By Richard Gowan.
Source: The Globalist
26 June 2006
The run up to the 2007 elections in France are bound to be a bitter, hard-fought contest. Though France has no need for a mass conscription army, Richard Gowan writes that the military may become a central campaign issue. In fact, socialist candidate Ségolène Royal is recommending one in an effort to give the government a new option in dealing with civil unrest among its rebellious youth.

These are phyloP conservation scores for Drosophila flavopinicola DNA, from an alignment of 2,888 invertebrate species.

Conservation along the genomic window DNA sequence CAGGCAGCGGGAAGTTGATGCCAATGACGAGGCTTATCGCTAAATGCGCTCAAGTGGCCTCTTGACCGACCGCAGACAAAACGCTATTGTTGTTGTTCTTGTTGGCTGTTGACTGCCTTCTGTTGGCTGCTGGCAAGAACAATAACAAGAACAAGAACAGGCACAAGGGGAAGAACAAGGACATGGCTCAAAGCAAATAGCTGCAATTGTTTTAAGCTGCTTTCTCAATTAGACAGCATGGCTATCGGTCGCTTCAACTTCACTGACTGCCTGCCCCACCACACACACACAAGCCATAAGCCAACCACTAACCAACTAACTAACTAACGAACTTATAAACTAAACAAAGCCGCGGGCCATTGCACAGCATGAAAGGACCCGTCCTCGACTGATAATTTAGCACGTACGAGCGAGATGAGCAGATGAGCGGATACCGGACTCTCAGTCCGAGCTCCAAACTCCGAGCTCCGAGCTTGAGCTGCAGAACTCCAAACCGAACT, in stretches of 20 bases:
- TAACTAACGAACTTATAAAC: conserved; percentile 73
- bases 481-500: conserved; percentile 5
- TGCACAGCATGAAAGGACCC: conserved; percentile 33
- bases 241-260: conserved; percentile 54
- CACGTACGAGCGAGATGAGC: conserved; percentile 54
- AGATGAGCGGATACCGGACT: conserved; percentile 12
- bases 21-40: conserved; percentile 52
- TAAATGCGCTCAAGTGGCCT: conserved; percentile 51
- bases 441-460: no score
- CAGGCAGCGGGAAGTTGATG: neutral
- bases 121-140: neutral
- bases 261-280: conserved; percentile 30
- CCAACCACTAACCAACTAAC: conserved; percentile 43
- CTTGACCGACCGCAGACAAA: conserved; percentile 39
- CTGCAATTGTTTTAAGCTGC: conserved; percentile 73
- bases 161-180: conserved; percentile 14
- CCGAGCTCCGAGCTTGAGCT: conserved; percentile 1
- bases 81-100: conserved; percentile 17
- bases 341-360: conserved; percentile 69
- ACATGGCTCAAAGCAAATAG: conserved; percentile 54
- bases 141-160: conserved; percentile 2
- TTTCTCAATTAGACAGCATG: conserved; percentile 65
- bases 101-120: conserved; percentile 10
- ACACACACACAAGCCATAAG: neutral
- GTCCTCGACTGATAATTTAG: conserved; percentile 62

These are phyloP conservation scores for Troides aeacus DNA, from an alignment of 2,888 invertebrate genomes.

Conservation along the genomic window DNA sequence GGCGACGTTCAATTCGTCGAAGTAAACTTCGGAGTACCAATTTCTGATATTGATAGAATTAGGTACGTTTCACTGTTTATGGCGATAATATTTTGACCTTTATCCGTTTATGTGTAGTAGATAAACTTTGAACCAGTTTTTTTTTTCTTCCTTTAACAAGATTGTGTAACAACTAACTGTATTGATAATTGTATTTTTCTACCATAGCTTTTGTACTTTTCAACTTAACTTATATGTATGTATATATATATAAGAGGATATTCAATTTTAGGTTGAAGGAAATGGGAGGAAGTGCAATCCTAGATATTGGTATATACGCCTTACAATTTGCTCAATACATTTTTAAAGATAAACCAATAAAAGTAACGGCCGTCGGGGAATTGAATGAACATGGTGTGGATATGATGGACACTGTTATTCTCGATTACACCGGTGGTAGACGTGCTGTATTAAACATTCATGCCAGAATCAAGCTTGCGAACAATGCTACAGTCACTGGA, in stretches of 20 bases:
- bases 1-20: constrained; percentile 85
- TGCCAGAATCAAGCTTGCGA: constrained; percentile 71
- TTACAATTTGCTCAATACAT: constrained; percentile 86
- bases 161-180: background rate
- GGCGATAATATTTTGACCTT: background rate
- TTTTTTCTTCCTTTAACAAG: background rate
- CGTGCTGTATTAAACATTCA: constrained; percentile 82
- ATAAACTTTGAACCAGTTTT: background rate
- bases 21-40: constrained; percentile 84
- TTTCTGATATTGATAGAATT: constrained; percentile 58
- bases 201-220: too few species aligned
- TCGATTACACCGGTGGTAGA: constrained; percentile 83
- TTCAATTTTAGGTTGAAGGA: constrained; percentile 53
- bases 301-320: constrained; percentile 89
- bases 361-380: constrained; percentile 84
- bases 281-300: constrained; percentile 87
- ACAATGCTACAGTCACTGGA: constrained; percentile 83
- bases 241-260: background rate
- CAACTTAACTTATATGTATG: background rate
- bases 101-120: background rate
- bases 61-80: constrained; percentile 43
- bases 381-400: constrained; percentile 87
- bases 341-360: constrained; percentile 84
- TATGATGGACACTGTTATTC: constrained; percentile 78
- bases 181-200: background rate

Whenever French youth take to the streets, as in March this year, it is not long before Anglo-Saxon commentators are citing "the legacy of 1789" and "the spirit of 1968."
These dates, they imply, demonstrate the anarchic underpinnings of France's politics. But recent Parisian political debate has echoed another tradition stretching back to the 18th century: the idea of the French citizen not as a revolutionary — but as a soldier.
Those who believe Europe has lost its taste for the armed forces may be surprised to see the run-up to next year's French presidential election take a distinctly martial turn.